Clio Renaultsport 200
A revamped nose is only half the story. Chris Rosamond discovers the new 200 Cup runneth-over with the right stuff
When Renault took the wraps off its lightly restyled Clio Renaultsport range at the Geneva show a couple of months back, we didn’t get too excited.
Fortunately, a last minute invitation from Renault to join the recent launch of the 200 in Portugal has provided an opportunity to set the record straight.
Actually Renault launched two ‘sporty’ Clios in Portugal, so we’re bound to mention there’s a new Clio GT model coming to a showroom near you. The Clio GT is blessed with pleasingly sporty styling fripperies such as drilled aluminium pedal covers, twin exhaust tailpipes and a lippy little spoiler, but it’s also got a 128hp 1.6 petrol engine that feels gutless to the point of mild embarrassment, so you probably won’t be hearing much more about it here on PH.
So if the GT is good for anything, it’s to prove that the latest Clio chassis can be made to handle like a good ‘un, although rave reviews already afforded to the outgoing 197 Cup have made that point well enough.
Having sampled the 197 Cup’s successor for a dozen laps of Portugal’s neat little Braga circuit, we can say the new Clio Renaultsport 200 Cup rams the point home in far more emphatic style than we had a right to expect from a car that appeared to be little more than a mid-life facelift.
The key to the new model’s increased appetite for circuit work lies in the strangely disparate nature of demand for Renaultsport models in different markets.
We Brits are a hardcore lot (hooray!) who want our Renaultsport chassis to really handle. The French, on the other hand, are a bunch of softies (hiss!) who will apparently opt for a bit more comfort every time they’re given half a chance. Thus Renaultsport tends to split its hot hatch models into two lines, offering both a standard Sport chassis and a feistier Cup version beloved by the Brits. Vive le difference, as we say in France.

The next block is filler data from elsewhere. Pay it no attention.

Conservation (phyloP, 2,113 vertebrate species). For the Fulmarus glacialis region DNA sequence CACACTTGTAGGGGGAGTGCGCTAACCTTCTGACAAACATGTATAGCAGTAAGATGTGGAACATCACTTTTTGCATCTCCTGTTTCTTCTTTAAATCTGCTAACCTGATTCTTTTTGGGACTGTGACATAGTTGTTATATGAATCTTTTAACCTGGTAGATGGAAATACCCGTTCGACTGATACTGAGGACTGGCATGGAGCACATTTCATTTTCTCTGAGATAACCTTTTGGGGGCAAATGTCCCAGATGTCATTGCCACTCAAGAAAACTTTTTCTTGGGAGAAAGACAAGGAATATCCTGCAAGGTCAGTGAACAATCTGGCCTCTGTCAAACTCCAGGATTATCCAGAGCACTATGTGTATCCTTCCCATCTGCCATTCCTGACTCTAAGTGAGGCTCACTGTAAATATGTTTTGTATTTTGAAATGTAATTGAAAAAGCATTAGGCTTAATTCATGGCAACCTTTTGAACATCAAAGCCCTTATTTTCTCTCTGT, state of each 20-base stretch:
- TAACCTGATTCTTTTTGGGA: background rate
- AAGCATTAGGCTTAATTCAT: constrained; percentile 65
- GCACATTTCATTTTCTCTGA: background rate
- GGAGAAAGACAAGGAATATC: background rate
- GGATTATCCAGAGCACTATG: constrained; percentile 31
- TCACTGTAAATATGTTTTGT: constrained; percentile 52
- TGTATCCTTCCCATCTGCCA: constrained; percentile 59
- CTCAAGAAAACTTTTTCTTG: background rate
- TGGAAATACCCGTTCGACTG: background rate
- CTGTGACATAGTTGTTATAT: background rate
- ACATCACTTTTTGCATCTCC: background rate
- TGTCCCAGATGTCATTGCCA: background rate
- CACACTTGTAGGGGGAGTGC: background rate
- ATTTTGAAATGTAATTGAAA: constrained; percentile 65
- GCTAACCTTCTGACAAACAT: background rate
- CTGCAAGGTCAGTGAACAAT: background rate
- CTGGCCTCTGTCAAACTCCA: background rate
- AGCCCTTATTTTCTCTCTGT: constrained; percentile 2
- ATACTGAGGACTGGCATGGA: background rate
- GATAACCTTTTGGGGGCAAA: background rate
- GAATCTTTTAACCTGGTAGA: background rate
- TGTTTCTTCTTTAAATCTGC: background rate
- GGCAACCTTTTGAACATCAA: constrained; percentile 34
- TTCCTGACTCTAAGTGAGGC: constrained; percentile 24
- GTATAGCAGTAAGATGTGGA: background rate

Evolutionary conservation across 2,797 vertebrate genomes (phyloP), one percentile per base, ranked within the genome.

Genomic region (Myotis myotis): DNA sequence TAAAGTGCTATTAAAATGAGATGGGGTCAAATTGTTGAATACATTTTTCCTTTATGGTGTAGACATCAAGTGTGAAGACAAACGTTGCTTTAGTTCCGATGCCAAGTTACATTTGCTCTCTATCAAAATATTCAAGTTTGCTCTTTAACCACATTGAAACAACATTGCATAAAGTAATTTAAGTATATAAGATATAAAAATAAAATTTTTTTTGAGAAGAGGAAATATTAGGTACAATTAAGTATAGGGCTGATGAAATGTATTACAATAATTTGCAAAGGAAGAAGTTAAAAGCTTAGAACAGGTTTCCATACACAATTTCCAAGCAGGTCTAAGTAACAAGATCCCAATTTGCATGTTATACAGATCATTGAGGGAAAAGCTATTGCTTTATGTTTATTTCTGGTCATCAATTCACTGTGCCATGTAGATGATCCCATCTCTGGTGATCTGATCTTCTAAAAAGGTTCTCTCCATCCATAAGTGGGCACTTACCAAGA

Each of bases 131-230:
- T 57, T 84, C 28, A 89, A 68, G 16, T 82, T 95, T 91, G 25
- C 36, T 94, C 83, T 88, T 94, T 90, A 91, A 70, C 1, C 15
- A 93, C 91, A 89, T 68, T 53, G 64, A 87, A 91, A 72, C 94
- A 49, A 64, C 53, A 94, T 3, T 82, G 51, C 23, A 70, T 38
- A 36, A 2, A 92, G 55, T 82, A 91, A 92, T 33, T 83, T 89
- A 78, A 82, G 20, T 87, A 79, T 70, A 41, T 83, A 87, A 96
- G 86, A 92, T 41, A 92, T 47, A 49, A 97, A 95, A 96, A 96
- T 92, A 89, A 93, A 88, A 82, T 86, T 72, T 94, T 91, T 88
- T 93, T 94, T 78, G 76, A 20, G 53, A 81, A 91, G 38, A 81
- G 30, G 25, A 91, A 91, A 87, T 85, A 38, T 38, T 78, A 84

The 200 Cup chassis also benefits from front and rear springs that are 30 percent stiffer than the standard Sport, and the car rides 7mm closer to the ground. The other key set-up difference between the Cup and Sport 200s is electrically assisted steering that’s 7.5 percent quicker on the Cup chassis.
“We’re trying to really differentiate the two chassis types a little more. We’ve added more comfort to the Sport chassis through the damping, mainly because that’s what certain markets demand, notably in France,’ he says. ‘On the Cup chassis we went a bit more radical and have adjusted the damping and steering, as well as making the car lighter.
‘We’re also using dual-effect dampers – instead of using one set of damper valves you’ve got two sets. That means you’re working the fluid in the dampers less, so there’s less chance of cavitation or the dampers going off. The performance will keep up even when you’re giving the car a really hard work out.’
‘We were a bit miffed when Ford came up with the name Revo-Knuckle for the suspension on the Focus RS, as we introduced our system on the Megane RS five years ago but without a catchy name so fewer people have heard about it,’ jokes Steve. In the 200, the set-up has been improved over the 197 with new alloy hub carriers and rose-jointed bushes to replace the top bearings.